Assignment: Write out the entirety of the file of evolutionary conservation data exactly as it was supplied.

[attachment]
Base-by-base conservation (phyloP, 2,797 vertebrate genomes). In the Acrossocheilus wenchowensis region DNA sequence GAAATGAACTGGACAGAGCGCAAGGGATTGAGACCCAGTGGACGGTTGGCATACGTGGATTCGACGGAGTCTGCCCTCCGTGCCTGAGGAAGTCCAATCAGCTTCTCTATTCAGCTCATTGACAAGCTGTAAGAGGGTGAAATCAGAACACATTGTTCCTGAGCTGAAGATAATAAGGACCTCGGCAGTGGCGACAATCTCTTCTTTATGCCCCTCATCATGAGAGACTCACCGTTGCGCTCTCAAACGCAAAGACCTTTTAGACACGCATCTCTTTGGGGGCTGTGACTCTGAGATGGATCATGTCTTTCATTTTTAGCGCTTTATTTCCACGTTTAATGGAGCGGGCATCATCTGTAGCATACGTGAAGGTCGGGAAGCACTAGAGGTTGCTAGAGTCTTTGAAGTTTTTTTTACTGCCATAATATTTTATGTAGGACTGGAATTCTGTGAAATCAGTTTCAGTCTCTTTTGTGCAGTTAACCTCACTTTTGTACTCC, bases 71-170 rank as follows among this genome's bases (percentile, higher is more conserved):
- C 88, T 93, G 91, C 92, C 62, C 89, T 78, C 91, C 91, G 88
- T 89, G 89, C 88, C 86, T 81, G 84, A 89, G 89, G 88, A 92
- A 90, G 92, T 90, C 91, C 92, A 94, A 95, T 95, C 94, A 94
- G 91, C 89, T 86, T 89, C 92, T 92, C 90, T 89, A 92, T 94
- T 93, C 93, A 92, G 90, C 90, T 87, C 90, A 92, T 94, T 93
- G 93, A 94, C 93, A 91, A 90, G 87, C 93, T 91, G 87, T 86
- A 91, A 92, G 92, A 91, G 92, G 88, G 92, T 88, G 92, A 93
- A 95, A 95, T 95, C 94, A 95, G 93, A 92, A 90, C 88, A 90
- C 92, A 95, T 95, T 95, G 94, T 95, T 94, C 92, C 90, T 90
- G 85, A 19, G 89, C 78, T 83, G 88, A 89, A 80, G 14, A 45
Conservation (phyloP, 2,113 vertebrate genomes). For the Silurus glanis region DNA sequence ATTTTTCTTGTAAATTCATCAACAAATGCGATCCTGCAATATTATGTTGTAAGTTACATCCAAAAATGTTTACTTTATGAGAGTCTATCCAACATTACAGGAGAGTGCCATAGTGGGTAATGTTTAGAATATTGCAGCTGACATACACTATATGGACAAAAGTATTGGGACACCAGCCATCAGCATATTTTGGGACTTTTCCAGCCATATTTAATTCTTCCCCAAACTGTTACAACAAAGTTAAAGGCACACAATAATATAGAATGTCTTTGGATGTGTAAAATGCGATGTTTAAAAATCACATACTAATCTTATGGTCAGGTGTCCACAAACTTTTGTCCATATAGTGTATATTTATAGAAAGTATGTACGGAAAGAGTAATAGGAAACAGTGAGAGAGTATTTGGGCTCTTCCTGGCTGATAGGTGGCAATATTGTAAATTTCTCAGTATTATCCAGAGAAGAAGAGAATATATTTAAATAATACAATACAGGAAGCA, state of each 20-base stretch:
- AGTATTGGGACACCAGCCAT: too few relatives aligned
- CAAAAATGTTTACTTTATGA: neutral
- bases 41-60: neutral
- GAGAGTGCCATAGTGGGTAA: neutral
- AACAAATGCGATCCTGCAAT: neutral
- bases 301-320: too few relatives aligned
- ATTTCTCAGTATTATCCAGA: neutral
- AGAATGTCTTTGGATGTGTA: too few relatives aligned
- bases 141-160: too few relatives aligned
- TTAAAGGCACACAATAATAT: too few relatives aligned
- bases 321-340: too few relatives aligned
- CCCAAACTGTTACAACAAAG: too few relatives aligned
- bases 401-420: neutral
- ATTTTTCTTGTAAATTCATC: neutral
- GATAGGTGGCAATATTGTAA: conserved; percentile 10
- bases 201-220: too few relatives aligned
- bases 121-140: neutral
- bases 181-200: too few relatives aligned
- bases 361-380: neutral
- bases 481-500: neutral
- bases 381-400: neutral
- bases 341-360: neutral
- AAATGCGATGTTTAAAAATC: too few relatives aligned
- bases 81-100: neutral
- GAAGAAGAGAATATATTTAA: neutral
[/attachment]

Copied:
Base-by-base conservation (phyloP, 2,797 vertebrate genomes). In the Acrossocheilus wenchowensis region DNA sequence GAAATGAACTGGACAGAGCGCAAGGGATTGAGACCCAGTGGACGGTTGGCATACGTGGATTCGACGGAGTCTGCCCTCCGTGCCTGAGGAAGTCCAATCAGCTTCTCTATTCAGCTCATTGACAAGCTGTAAGAGGGTGAAATCAGAACACATTGTTCCTGAGCTGAAGATAATAAGGACCTCGGCAGTGGCGACAATCTCTTCTTTATGCCCCTCATCATGAGAGACTCACCGTTGCGCTCTCAAACGCAAAGACCTTTTAGACACGCATCTCTTTGGGGGCTGTGACTCTGAGATGGATCATGTCTTTCATTTTTAGCGCTTTATTTCCACGTTTAATGGAGCGGGCATCATCTGTAGCATACGTGAAGGTCGGGAAGCACTAGAGGTTGCTAGAGTCTTTGAAGTTTTTTTTACTGCCATAATATTTTATGTAGGACTGGAATTCTGTGAAATCAGTTTCAGTCTCTTTTGTGCAGTTAACCTCACTTTTGTACTCC, bases 71-170 rank as follows among this genome's bases (percentile, higher is more conserved):
- C 88, T 93, G 91, C 92, C 62, C 89, T 78, C 91, C 91, G 88
- T 89, G 89, C 88, C 86, T 81, G 84, A 89, G 89, G 88, A 92
- A 90, G 92, T 90, C 91, C 92, A 94, A 95, T 95, C 94, A 94
- G 91, C 89, T 86, T 89, C 92, T 92, C 90, T 89, A 92, T 94
- T 93, C 93, A 92, G 90, C 90, T 87, C 90, A 92, T 94, T 93
- G 93, A 94, C 93, A 91, A 90, G 87, C 93, T 91, G 87, T 86
- A 91, A 92, G 92, A 91, G 92, G 88, G 92, T 88, G 92, A 93
- A 95, A 95, T 95, C 94, A 95, G 93, A 92, A 90, C 88, A 90
- C 92, A 95, T 95, T 95, G 94, T 95, T 94, C 92, C 90, T 90
- G 85, A 19, G 89, C 78, T 83, G 88, A 89, A 80, G 14, A 45
Conservation (phyloP, 2,113 vertebrate genomes). For the Silurus glanis region DNA sequence ATTTTTCTTGTAAATTCATCAACAAATGCGATCCTGCAATATTATGTTGTAAGTTACATCCAAAAATGTTTACTTTATGAGAGTCTATCCAACATTACAGGAGAGTGCCATAGTGGGTAATGTTTAGAATATTGCAGCTGACATACACTATATGGACAAAAGTATTGGGACACCAGCCATCAGCATATTTTGGGACTTTTCCAGCCATATTTAATTCTTCCCCAAACTGTTACAACAAAGTTAAAGGCACACAATAATATAGAATGTCTTTGGATGTGTAAAATGCGATGTTTAAAAATCACATACTAATCTTATGGTCAGGTGTCCACAAACTTTTGTCCATATAGTGTATATTTATAGAAAGTATGTACGGAAAGAGTAATAGGAAACAGTGAGAGAGTATTTGGGCTCTTCCTGGCTGATAGGTGGCAATATTGTAAATTTCTCAGTATTATCCAGAGAAGAAGAGAATATATTTAAATAATACAATACAGGAAGCA, state of each 20-base stretch:
- AGTATTGGGACACCAGCCAT: too few relatives aligned
- CAAAAATGTTTACTTTATGA: neutral
- bases 41-60: neutral
- GAGAGTGCCATAGTGGGTAA: neutral
- AACAAATGCGATCCTGCAAT: neutral
- bases 301-320: too few relatives aligned
- ATTTCTCAGTATTATCCAGA: neutral
- AGAATGTCTTTGGATGTGTA: too few relatives aligned
- bases 141-160: too few relatives aligned
- TTAAAGGCACACAATAATAT: too few relatives aligned
- bases 321-340: too few relatives aligned
- CCCAAACTGTTACAACAAAG: too few relatives aligned
- bases 401-420: neutral
- ATTTTTCTTGTAAATTCATC: neutral
- GATAGGTGGCAATATTGTAA: conserved; percentile 10
- bases 201-220: too few relatives aligned
- bases 121-140: neutral
- bases 181-200: too few relatives aligned
- bases 361-380: neutral
- bases 481-500: neutral
- bases 381-400: neutral
- bases 341-360: neutral
- AAATGCGATGTTTAAAAATC: too few relatives aligned
- bases 81-100: neutral
- GAAGAAGAGAATATATTTAA: neutral